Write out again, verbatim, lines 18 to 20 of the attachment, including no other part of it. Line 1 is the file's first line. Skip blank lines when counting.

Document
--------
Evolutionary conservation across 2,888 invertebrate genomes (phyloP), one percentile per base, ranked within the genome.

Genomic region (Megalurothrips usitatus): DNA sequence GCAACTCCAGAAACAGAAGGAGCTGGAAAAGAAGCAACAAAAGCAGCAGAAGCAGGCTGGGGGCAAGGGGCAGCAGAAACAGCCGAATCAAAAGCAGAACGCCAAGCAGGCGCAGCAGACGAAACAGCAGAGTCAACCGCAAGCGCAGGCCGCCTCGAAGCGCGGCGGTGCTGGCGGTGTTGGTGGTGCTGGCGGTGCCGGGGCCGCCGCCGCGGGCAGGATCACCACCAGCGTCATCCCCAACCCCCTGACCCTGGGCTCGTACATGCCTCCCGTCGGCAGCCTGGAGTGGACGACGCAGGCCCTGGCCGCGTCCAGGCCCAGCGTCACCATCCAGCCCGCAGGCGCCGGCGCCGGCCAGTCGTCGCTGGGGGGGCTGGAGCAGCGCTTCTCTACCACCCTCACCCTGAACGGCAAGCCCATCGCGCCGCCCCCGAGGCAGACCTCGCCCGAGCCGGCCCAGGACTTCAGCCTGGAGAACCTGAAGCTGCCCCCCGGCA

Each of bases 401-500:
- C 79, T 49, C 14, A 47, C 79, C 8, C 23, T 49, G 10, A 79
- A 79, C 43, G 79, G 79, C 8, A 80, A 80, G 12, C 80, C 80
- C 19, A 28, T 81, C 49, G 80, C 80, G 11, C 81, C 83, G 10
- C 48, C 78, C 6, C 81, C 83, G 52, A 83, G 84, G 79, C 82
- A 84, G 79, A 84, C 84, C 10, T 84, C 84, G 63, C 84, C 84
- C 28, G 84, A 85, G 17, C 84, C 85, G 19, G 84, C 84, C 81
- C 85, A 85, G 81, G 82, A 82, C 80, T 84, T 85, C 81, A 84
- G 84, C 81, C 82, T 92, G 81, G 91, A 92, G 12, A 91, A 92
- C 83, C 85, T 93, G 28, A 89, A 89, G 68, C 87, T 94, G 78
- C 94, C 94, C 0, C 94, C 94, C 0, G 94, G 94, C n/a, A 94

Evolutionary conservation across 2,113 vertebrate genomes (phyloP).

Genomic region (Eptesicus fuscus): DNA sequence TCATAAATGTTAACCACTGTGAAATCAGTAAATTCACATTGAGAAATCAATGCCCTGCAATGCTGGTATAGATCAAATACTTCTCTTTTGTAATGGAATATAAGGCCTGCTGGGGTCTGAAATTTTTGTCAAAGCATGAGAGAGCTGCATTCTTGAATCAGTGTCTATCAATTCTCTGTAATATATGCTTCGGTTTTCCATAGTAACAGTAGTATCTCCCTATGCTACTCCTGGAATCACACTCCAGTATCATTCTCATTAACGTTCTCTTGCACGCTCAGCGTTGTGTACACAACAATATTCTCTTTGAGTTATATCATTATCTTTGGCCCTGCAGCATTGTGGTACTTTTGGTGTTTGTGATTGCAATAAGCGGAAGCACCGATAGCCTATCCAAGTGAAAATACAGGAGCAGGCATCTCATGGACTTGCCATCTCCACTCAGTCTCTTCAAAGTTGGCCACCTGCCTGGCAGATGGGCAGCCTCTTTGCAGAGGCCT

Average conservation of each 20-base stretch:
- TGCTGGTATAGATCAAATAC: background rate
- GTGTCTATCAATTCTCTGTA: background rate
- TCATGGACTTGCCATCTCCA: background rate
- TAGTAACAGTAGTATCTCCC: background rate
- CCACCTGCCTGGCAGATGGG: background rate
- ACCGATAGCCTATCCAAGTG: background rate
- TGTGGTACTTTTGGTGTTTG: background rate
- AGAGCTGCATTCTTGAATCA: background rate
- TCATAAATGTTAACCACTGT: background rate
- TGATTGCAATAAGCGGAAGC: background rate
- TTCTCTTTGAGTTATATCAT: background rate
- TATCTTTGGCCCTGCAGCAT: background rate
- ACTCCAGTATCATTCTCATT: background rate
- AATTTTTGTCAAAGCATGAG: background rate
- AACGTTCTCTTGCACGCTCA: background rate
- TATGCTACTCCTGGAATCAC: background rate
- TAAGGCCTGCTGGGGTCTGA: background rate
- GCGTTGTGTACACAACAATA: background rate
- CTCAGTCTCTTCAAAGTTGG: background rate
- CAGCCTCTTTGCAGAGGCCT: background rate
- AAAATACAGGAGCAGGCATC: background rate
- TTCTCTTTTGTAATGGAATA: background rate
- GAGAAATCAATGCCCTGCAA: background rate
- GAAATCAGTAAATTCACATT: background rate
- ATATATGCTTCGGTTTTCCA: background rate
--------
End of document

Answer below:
- GTGTCTATCAATTCTCTGTA: background rate
- TCATGGACTTGCCATCTCCA: background rate
- TAGTAACAGTAGTATCTCCC: background rate